A Confusing Philosophy

Your article about outcome-based education was very timely [News, Sept. 13]. I just retired from 25 years in the public elementary-school classroom, and I have had grave concerns about this philosophy of education. It has been mandated in our state; in our county, it seems opponents have been encouraged to retire for “not seeing the vision.” I found OBE to be confusing, necessitating learning a whole new vocabulary, and giving credits to students when they got the wrong answer but followed the correct thinking or procedure.

I think the school system has been under so much pressure to become “accountable” they are willing to hop onto any “new” idea that will “prepare the children for the twenty-first century.”

Mrs. Jean M. Hammond

Upperco, Md.

Jewish evangelism made hard

I can appreciate that your purpose in publishing “What the Rabbi Taught Me About Jesus” [Sept. 13] was to offer a new theological perspective on our Lord. But I object to its inclusion in a magazine that supports evangelism; this defeats the entire purpose.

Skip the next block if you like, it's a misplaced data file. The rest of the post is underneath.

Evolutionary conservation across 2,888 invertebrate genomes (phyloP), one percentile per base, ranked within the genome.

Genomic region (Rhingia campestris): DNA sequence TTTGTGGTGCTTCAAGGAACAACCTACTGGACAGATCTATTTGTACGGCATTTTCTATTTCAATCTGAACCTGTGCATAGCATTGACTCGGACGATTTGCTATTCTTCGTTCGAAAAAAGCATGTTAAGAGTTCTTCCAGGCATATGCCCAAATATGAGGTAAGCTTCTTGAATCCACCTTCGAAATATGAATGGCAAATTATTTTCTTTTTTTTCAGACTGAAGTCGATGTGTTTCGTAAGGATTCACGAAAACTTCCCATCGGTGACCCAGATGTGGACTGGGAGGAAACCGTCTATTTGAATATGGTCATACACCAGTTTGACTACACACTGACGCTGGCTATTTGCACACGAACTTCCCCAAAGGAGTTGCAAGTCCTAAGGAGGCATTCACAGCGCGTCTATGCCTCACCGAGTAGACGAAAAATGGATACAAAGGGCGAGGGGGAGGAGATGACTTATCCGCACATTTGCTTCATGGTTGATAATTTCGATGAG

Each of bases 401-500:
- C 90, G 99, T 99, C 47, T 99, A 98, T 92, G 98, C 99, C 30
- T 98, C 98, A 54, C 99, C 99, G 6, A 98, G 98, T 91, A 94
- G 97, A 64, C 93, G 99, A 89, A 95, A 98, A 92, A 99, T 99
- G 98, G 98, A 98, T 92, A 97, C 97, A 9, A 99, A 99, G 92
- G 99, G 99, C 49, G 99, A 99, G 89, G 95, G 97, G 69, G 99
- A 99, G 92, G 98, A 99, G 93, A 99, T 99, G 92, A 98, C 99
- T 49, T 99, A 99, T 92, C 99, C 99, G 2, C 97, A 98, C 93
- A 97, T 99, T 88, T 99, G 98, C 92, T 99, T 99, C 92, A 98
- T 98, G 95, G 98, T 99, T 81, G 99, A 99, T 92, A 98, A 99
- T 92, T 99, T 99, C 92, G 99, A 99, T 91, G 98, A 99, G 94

As a Jewish believer, I can tell you firsthand how difficult and often frustrating Jewish evangelism can be. If an unsaved person or a newly saved believer reads this article, he will likely question Jesus’ teachings, making evangelism that much harder.

Lisa Kooper

Lynbrook, N.Y.

Sensitivity to divorce

What a sensitive and true statement regarding divorce in Speaking Out for September 13 [“Don’t Blame Divorce’s Victims”]. I agree that the church has a ways to go in gaining sensitivity and understanding on this issue.

Few divorces seem mutually desired, leaving most with a spouse bent on ending the marriage and the other determined to do all possible to save it. I came out of mine with low self-esteem ...

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